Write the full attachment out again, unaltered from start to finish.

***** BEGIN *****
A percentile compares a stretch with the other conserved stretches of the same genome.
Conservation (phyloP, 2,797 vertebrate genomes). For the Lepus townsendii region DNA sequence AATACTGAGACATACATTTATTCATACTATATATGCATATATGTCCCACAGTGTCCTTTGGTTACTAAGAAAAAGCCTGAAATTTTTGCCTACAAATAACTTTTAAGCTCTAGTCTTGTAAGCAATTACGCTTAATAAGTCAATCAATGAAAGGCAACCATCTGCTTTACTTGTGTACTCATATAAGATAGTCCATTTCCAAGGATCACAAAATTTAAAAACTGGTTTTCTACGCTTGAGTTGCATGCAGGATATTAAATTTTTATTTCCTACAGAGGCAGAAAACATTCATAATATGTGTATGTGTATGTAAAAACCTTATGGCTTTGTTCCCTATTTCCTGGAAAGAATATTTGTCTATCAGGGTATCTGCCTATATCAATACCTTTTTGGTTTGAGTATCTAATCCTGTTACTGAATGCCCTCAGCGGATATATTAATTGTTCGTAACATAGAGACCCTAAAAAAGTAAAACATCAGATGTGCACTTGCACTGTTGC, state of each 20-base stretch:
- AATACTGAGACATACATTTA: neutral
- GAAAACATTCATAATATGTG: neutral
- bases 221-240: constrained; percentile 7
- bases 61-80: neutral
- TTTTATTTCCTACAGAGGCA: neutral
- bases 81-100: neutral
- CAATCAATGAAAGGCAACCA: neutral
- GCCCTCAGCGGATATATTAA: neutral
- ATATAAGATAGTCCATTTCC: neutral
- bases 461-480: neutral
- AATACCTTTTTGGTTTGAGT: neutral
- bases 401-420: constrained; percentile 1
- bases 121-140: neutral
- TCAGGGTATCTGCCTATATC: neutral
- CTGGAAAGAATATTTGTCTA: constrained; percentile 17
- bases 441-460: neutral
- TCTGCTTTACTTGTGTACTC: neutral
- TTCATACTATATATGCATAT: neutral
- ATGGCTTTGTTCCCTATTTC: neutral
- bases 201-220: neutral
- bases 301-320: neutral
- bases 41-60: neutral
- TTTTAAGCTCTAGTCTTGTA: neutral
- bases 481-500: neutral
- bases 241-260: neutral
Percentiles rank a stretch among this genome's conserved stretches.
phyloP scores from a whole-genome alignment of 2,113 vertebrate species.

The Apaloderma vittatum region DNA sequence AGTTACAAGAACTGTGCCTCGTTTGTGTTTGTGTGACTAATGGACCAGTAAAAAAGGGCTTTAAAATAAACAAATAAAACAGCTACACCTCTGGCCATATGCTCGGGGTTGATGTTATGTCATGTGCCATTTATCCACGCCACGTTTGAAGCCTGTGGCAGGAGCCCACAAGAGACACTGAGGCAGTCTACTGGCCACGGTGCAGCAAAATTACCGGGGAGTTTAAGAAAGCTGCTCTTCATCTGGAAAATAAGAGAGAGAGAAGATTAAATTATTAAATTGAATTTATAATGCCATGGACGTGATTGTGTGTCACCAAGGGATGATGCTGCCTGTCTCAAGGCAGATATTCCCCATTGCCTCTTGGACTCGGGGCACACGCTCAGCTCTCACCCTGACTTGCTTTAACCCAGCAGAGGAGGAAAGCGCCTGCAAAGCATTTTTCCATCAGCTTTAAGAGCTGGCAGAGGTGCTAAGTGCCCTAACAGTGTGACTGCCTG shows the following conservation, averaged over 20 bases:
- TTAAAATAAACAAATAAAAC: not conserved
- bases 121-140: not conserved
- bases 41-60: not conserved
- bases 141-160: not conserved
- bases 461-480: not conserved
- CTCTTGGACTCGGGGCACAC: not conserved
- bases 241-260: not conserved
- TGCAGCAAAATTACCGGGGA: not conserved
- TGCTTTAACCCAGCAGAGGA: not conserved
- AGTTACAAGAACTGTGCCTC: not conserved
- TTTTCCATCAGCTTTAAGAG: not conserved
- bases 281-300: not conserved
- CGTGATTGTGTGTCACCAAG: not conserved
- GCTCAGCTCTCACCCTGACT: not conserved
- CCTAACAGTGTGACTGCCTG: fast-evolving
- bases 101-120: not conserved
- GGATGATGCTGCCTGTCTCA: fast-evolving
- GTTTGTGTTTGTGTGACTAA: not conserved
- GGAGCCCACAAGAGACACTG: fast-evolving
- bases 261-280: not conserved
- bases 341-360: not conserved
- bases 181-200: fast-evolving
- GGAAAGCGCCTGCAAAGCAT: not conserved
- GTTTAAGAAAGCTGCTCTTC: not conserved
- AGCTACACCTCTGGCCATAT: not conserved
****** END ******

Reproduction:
A percentile compares a stretch with the other conserved stretches of the same genome.
Conservation (phyloP, 2,797 vertebrate genomes). For the Lepus townsendii region DNA sequence AATACTGAGACATACATTTATTCATACTATATATGCATATATGTCCCACAGTGTCCTTTGGTTACTAAGAAAAAGCCTGAAATTTTTGCCTACAAATAACTTTTAAGCTCTAGTCTTGTAAGCAATTACGCTTAATAAGTCAATCAATGAAAGGCAACCATCTGCTTTACTTGTGTACTCATATAAGATAGTCCATTTCCAAGGATCACAAAATTTAAAAACTGGTTTTCTACGCTTGAGTTGCATGCAGGATATTAAATTTTTATTTCCTACAGAGGCAGAAAACATTCATAATATGTGTATGTGTATGTAAAAACCTTATGGCTTTGTTCCCTATTTCCTGGAAAGAATATTTGTCTATCAGGGTATCTGCCTATATCAATACCTTTTTGGTTTGAGTATCTAATCCTGTTACTGAATGCCCTCAGCGGATATATTAATTGTTCGTAACATAGAGACCCTAAAAAAGTAAAACATCAGATGTGCACTTGCACTGTTGC, state of each 20-base stretch:
- AATACTGAGACATACATTTA: neutral
- GAAAACATTCATAATATGTG: neutral
- bases 221-240: constrained; percentile 7
- bases 61-80: neutral
- TTTTATTTCCTACAGAGGCA: neutral
- bases 81-100: neutral
- CAATCAATGAAAGGCAACCA: neutral
- GCCCTCAGCGGATATATTAA: neutral
- ATATAAGATAGTCCATTTCC: neutral
- bases 461-480: neutral
- AATACCTTTTTGGTTTGAGT: neutral
- bases 401-420: constrained; percentile 1
- bases 121-140: neutral
- TCAGGGTATCTGCCTATATC: neutral
- CTGGAAAGAATATTTGTCTA: constrained; percentile 17
- bases 441-460: neutral
- TCTGCTTTACTTGTGTACTC: neutral
- TTCATACTATATATGCATAT: neutral
- ATGGCTTTGTTCCCTATTTC: neutral
- bases 201-220: neutral
- bases 301-320: neutral
- bases 41-60: neutral
- TTTTAAGCTCTAGTCTTGTA: neutral
- bases 481-500: neutral
- bases 241-260: neutral
Percentiles rank a stretch among this genome's conserved stretches.
phyloP scores from a whole-genome alignment of 2,113 vertebrate species.

The Apaloderma vittatum region DNA sequence AGTTACAAGAACTGTGCCTCGTTTGTGTTTGTGTGACTAATGGACCAGTAAAAAAGGGCTTTAAAATAAACAAATAAAACAGCTACACCTCTGGCCATATGCTCGGGGTTGATGTTATGTCATGTGCCATTTATCCACGCCACGTTTGAAGCCTGTGGCAGGAGCCCACAAGAGACACTGAGGCAGTCTACTGGCCACGGTGCAGCAAAATTACCGGGGAGTTTAAGAAAGCTGCTCTTCATCTGGAAAATAAGAGAGAGAGAAGATTAAATTATTAAATTGAATTTATAATGCCATGGACGTGATTGTGTGTCACCAAGGGATGATGCTGCCTGTCTCAAGGCAGATATTCCCCATTGCCTCTTGGACTCGGGGCACACGCTCAGCTCTCACCCTGACTTGCTTTAACCCAGCAGAGGAGGAAAGCGCCTGCAAAGCATTTTTCCATCAGCTTTAAGAGCTGGCAGAGGTGCTAAGTGCCCTAACAGTGTGACTGCCTG shows the following conservation, averaged over 20 bases:
- TTAAAATAAACAAATAAAAC: not conserved
- bases 121-140: not conserved
- bases 41-60: not conserved
- bases 141-160: not conserved
- bases 461-480: not conserved
- CTCTTGGACTCGGGGCACAC: not conserved
- bases 241-260: not conserved
- TGCAGCAAAATTACCGGGGA: not conserved
- TGCTTTAACCCAGCAGAGGA: not conserved
- AGTTACAAGAACTGTGCCTC: not conserved
- TTTTCCATCAGCTTTAAGAG: not conserved
- bases 281-300: not conserved
- CGTGATTGTGTGTCACCAAG: not conserved
- GCTCAGCTCTCACCCTGACT: not conserved
- CCTAACAGTGTGACTGCCTG: fast-evolving
- bases 101-120: not conserved
- GGATGATGCTGCCTGTCTCA: fast-evolving
- GTTTGTGTTTGTGTGACTAA: not conserved
- GGAGCCCACAAGAGACACTG: fast-evolving
- bases 261-280: not conserved
- bases 341-360: not conserved
- bases 181-200: fast-evolving
- GGAAAGCGCCTGCAAAGCAT: not conserved
- GTTTAAGAAAGCTGCTCTTC: not conserved
- AGCTACACCTCTGGCCATAT: not conserved